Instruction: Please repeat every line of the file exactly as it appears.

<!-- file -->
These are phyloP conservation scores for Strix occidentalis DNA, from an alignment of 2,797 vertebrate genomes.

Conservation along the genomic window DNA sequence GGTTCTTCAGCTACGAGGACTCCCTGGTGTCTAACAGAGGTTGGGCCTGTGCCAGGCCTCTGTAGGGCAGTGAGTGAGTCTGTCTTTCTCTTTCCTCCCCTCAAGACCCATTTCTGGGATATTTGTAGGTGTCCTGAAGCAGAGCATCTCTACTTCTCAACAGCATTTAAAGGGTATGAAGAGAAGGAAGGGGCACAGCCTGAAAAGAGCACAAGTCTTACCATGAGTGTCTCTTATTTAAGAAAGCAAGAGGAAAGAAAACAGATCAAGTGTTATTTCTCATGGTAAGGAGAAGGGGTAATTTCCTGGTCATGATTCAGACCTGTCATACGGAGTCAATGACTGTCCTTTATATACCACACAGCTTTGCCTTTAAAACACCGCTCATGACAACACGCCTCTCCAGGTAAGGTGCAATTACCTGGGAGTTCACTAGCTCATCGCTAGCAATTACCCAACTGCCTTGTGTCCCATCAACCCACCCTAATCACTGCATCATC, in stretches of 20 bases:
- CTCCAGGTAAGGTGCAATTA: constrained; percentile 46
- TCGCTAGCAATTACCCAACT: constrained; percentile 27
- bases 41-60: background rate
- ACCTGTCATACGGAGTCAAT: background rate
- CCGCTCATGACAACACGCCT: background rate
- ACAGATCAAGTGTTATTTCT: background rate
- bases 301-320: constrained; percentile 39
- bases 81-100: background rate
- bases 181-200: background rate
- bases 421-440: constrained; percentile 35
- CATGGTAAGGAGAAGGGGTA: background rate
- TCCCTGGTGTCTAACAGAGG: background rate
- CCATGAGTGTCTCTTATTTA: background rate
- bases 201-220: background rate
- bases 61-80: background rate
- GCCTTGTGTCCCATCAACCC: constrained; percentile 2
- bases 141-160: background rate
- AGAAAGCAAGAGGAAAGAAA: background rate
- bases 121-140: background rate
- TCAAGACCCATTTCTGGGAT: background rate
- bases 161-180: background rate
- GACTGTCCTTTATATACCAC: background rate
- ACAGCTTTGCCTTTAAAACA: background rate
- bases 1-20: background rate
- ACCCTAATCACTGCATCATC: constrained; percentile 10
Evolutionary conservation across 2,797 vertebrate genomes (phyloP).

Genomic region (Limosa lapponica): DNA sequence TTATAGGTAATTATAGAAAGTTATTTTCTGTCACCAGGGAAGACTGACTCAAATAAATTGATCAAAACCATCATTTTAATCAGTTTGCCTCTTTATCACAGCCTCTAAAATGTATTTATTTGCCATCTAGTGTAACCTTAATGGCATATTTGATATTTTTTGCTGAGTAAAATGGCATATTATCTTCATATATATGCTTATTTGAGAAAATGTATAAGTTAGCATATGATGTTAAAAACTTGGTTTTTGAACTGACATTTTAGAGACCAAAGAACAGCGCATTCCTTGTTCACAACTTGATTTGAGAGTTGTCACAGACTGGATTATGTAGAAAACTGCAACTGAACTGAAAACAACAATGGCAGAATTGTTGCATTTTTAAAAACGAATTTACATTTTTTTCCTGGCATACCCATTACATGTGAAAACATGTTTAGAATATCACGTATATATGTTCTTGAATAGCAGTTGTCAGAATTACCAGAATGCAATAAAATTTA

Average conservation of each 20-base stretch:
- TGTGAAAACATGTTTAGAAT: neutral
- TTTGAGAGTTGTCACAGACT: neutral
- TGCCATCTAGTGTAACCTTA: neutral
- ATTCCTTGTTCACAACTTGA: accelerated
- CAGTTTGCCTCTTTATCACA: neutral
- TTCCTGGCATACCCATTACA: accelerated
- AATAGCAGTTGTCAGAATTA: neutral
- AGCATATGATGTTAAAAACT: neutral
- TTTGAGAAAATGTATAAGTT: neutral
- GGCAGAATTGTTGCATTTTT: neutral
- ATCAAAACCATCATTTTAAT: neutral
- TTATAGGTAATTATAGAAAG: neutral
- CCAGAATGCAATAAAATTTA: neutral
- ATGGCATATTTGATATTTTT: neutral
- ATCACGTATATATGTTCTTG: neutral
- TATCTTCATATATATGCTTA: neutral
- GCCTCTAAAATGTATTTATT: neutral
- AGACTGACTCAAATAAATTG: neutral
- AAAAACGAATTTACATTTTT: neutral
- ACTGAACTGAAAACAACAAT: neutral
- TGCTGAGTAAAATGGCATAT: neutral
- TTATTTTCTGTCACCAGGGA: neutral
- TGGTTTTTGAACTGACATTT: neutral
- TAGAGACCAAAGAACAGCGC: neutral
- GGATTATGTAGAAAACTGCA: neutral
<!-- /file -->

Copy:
These are phyloP conservation scores for Strix occidentalis DNA, from an alignment of 2,797 vertebrate genomes.

Conservation along the genomic window DNA sequence GGTTCTTCAGCTACGAGGACTCCCTGGTGTCTAACAGAGGTTGGGCCTGTGCCAGGCCTCTGTAGGGCAGTGAGTGAGTCTGTCTTTCTCTTTCCTCCCCTCAAGACCCATTTCTGGGATATTTGTAGGTGTCCTGAAGCAGAGCATCTCTACTTCTCAACAGCATTTAAAGGGTATGAAGAGAAGGAAGGGGCACAGCCTGAAAAGAGCACAAGTCTTACCATGAGTGTCTCTTATTTAAGAAAGCAAGAGGAAAGAAAACAGATCAAGTGTTATTTCTCATGGTAAGGAGAAGGGGTAATTTCCTGGTCATGATTCAGACCTGTCATACGGAGTCAATGACTGTCCTTTATATACCACACAGCTTTGCCTTTAAAACACCGCTCATGACAACACGCCTCTCCAGGTAAGGTGCAATTACCTGGGAGTTCACTAGCTCATCGCTAGCAATTACCCAACTGCCTTGTGTCCCATCAACCCACCCTAATCACTGCATCATC, in stretches of 20 bases:
- CTCCAGGTAAGGTGCAATTA: constrained; percentile 46
- TCGCTAGCAATTACCCAACT: constrained; percentile 27
- bases 41-60: background rate
- ACCTGTCATACGGAGTCAAT: background rate
- CCGCTCATGACAACACGCCT: background rate
- ACAGATCAAGTGTTATTTCT: background rate
- bases 301-320: constrained; percentile 39
- bases 81-100: background rate
- bases 181-200: background rate
- bases 421-440: constrained; percentile 35
- CATGGTAAGGAGAAGGGGTA: background rate
- TCCCTGGTGTCTAACAGAGG: background rate
- CCATGAGTGTCTCTTATTTA: background rate
- bases 201-220: background rate
- bases 61-80: background rate
- GCCTTGTGTCCCATCAACCC: constrained; percentile 2
- bases 141-160: background rate
- AGAAAGCAAGAGGAAAGAAA: background rate
- bases 121-140: background rate
- TCAAGACCCATTTCTGGGAT: background rate
- bases 161-180: background rate
- GACTGTCCTTTATATACCAC: background rate
- ACAGCTTTGCCTTTAAAACA: background rate
- bases 1-20: background rate
- ACCCTAATCACTGCATCATC: constrained; percentile 10
Evolutionary conservation across 2,797 vertebrate genomes (phyloP).

Genomic region (Limosa lapponica): DNA sequence TTATAGGTAATTATAGAAAGTTATTTTCTGTCACCAGGGAAGACTGACTCAAATAAATTGATCAAAACCATCATTTTAATCAGTTTGCCTCTTTATCACAGCCTCTAAAATGTATTTATTTGCCATCTAGTGTAACCTTAATGGCATATTTGATATTTTTTGCTGAGTAAAATGGCATATTATCTTCATATATATGCTTATTTGAGAAAATGTATAAGTTAGCATATGATGTTAAAAACTTGGTTTTTGAACTGACATTTTAGAGACCAAAGAACAGCGCATTCCTTGTTCACAACTTGATTTGAGAGTTGTCACAGACTGGATTATGTAGAAAACTGCAACTGAACTGAAAACAACAATGGCAGAATTGTTGCATTTTTAAAAACGAATTTACATTTTTTTCCTGGCATACCCATTACATGTGAAAACATGTTTAGAATATCACGTATATATGTTCTTGAATAGCAGTTGTCAGAATTACCAGAATGCAATAAAATTTA

Average conservation of each 20-base stretch:
- TGTGAAAACATGTTTAGAAT: neutral
- TTTGAGAGTTGTCACAGACT: neutral
- TGCCATCTAGTGTAACCTTA: neutral
- ATTCCTTGTTCACAACTTGA: accelerated
- CAGTTTGCCTCTTTATCACA: neutral
- TTCCTGGCATACCCATTACA: accelerated
- AATAGCAGTTGTCAGAATTA: neutral
- AGCATATGATGTTAAAAACT: neutral
- TTTGAGAAAATGTATAAGTT: neutral
- GGCAGAATTGTTGCATTTTT: neutral
- ATCAAAACCATCATTTTAAT: neutral
- TTATAGGTAATTATAGAAAG: neutral
- CCAGAATGCAATAAAATTTA: neutral
- ATGGCATATTTGATATTTTT: neutral
- ATCACGTATATATGTTCTTG: neutral
- TATCTTCATATATATGCTTA: neutral
- GCCTCTAAAATGTATTTATT: neutral
- AGACTGACTCAAATAAATTG: neutral
- AAAAACGAATTTACATTTTT: neutral
- ACTGAACTGAAAACAACAAT: neutral
- TGCTGAGTAAAATGGCATAT: neutral
- TTATTTTCTGTCACCAGGGA: neutral
- TGGTTTTTGAACTGACATTT: neutral
- TAGAGACCAAAGAACAGCGC: neutral
- GGATTATGTAGAAAACTGCA: neutral